As emphasised by the ongoing COVID-19 pandemic, seeing our loved ones impacted by something can really motivate us to make a difference. At the Festival of Genomics and Biodata 2021, we were joined by Nick Sireau (Chair and CEO, AKU Society) who gave an inspirational talk about his experience advocating for people with alkaptonuria and the journey to finally finding a treatment.
Alkaptonuria (also known as AKU or Black Bones Disease) is a rare genetic metabolic disorder. It is characterised by the accumulation of homogentisic acid (HGA) in the body. It is caused by mutations in the HGD gene – which encodes the enzyme homogentisate 1,2-dioxygenase. This enzyme is important to breakdown HGA. The build-up of HGA causes patients’ bones and cartilage to become discoloured and brittle. People with AKU also typically have urine that turns dark brown or black when exposed to air. The condition affects about 1 in 250,000 to 1 million people worldwide. To date, treatment of AKU has mainly been focused on managing symptoms.
During his talk, Nick discussed his journey supporting his two sons with AKU and fighting for awareness. Nick’s first son Julien presented with black urine two-weeks after birth. Despite being told by a physician that the pigment was from red cabbage that his wife Sonya had eaten for lunch, Nick and Sonya sought a second opinion. After several tests, it was revealed that Julien in fact had AKU. When Nick’s second son, Daniel, was also diagnosed with AKU, both Nick and Sonya decided to actively try and find some relief for their children. In 2003, Nick joined forces with another patient and a doctor in Liverpool to set up the AKU Society – the first-ever patient group for the disease.
Nick spoke about the history of AKU and how it was the first disease ascribed to an inherited cause. In 1902, Archibald Garrod first described AKU and noticed that it followed Mendelian inheritance patterns. AKU since then has become a staple of genetic textbooks. Unfortunately, like many other rare conditions, AKU is not considered enticing enough to warrant attention from drug developers.
Nitisinone was originally developed as a weedkiller in the 1980s but was found to have toxic effects in fish and rats. While the development as a weedkiller was halted, specialists continued to investigate how nitisinone worked. Researchers found that it disabled an enzyme called HPPD. In 1991, Sven Lindstedt, a clinician at a hospital in Gothenburg, Sweden, was the world’s leading expert on HPPD. Lindestedt was searching for a way to inhibit the enzyme to save children with type-1 hereditary tyrosinemia. This condition arises from a disruption within the same metabolic pathway affected in AKU. Using nitisinone in children with HT1 was found to have profound effects and has since gone on to generate millions of dollars in sales.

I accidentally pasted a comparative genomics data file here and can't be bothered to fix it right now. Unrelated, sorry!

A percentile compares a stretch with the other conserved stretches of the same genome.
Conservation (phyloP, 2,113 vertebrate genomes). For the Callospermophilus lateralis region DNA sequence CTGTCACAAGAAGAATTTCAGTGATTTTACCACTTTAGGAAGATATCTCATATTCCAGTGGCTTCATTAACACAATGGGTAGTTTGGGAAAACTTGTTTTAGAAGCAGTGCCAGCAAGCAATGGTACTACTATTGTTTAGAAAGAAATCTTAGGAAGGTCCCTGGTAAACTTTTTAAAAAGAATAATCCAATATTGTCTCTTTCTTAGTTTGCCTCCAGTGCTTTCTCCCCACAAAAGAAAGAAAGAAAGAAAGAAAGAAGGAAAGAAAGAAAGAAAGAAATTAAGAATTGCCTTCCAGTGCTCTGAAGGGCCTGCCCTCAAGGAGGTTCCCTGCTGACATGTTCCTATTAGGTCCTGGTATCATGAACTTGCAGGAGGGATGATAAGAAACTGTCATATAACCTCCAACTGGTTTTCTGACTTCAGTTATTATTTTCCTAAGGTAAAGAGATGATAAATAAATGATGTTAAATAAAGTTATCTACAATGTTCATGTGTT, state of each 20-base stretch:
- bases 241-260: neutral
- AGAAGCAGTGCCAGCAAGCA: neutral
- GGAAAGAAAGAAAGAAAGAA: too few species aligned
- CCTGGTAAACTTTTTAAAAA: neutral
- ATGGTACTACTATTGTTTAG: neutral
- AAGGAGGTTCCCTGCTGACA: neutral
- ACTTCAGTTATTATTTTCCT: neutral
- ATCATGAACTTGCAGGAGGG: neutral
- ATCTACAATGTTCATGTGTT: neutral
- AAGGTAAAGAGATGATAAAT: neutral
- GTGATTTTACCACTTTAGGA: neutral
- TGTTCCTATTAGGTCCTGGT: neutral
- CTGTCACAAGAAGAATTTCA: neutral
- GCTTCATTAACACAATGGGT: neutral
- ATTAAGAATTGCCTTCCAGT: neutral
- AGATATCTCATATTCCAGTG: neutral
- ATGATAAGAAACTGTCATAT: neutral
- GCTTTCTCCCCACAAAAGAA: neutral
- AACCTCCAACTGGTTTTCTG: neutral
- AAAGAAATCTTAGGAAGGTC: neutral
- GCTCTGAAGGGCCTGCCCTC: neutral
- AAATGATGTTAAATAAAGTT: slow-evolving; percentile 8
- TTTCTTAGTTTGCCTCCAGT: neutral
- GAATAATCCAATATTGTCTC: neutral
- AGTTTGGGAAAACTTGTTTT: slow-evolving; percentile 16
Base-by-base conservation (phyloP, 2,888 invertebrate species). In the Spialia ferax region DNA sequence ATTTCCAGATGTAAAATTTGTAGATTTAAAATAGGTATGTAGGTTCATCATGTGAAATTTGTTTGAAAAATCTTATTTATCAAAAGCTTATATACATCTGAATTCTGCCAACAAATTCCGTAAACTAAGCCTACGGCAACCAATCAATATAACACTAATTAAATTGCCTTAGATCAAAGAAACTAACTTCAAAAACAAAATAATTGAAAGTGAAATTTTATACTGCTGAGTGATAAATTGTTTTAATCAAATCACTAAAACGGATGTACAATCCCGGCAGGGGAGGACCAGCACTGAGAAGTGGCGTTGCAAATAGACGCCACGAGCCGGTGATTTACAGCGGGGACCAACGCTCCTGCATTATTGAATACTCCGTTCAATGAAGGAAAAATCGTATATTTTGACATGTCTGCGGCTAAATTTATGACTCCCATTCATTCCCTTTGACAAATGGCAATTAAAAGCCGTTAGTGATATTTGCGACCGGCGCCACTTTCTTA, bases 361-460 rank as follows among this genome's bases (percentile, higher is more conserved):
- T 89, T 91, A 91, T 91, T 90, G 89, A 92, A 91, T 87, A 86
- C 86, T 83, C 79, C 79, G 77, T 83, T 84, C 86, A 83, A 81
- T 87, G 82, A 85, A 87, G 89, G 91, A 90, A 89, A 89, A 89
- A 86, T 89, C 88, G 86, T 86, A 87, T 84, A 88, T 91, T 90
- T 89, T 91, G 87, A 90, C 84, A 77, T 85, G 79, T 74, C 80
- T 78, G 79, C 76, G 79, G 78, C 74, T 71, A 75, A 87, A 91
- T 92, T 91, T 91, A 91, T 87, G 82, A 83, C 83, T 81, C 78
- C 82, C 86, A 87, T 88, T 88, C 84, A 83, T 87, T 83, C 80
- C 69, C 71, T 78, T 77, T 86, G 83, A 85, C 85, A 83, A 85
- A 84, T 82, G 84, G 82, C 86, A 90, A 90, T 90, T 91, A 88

The success of nitisione in HT1 – led some to question whether it would work in AKU? HPPD halts the breakdown of the amino acid tyrosine. Therefore, it was reasoned that slowing down the metabolism of tyrosine in AKU patients would stop them producing excess HGA.
Between 2002-2008 clinical trials were conducted that explored the use of nitisonone in AKU yet failed as it did not meet primary endpoints. Retrospectively, Nick noted that this trial was not successful as there were not enough participants, it did not last long enough and the endpoint they used (hip movement) was not sensitive enough.
Not giving up
In 2010, Nick gave up his job and started working on AKU fundraising, securing £500,000 from Britain’s Big Lottery Fund. This money went to James Gallagher, a musculoskeletal researcher at the University of Liverpool, to develop a mouse model of the condition. With the right gene knocked out, these mice showed the expected build-up of HGA. Most importantly, when given nitisionone the mice showed an expected decline in the chemical.
The group at Liverpool managed to identify and analyse the symptoms of 81 patients with AKU in the UK – generating a severity index and combined impact of symptoms. They found that the use of unlicensed nitisinone in these patients was well tolerated and safe.
By 2012, having gained more information about the disease, the European Commission agreed to fund a full-scale clinical trial. The European nitisinone trial began in 2015 with 138 patients, where a statistical significance was reached. The results showed a drop in circulating HGA and a reduction in speed of disease progression. The paper simply summarises: “Nitisinone is a beneficial therapy for alkaptonuria.”
In October 2020, the European Commission granted marketing authorisation for nitisinone. Fortunately, Julien Sireau and his brother Daniel are currently taking nitisinone, which is already beginning to reduce HGA levels. Nonetheless, nitisinone will still need to be approved by the US Food and Drug Administration to reach patients overseas.
Nick emphasised the value of support that he received from the team at Liverpool. He recalled that the most difficult time was when he first received the diagnosis for Julien and the clinician said “there is nothing you can do”. Nick and Sonya however used this as a driving force to find a cure for their children. Nick considers himself lucky as with many other rare diseases, the symptoms are immediate and overwhelming from birth, leaving parents little spare time to work on developing a treatment.
One of the biggest challenges Nick noted was funding. This is a major issue across the rare disease community. Rare diseases often affect very few individuals and are therefore not considered worth the investment for many companies. Nick expressed: “I think if there was more funding available to rare disease patient groups it could make a significant difference.” He emphasised that industry in particular should be funding more patient groups as fundamentally the work these groups do benefits those organisations.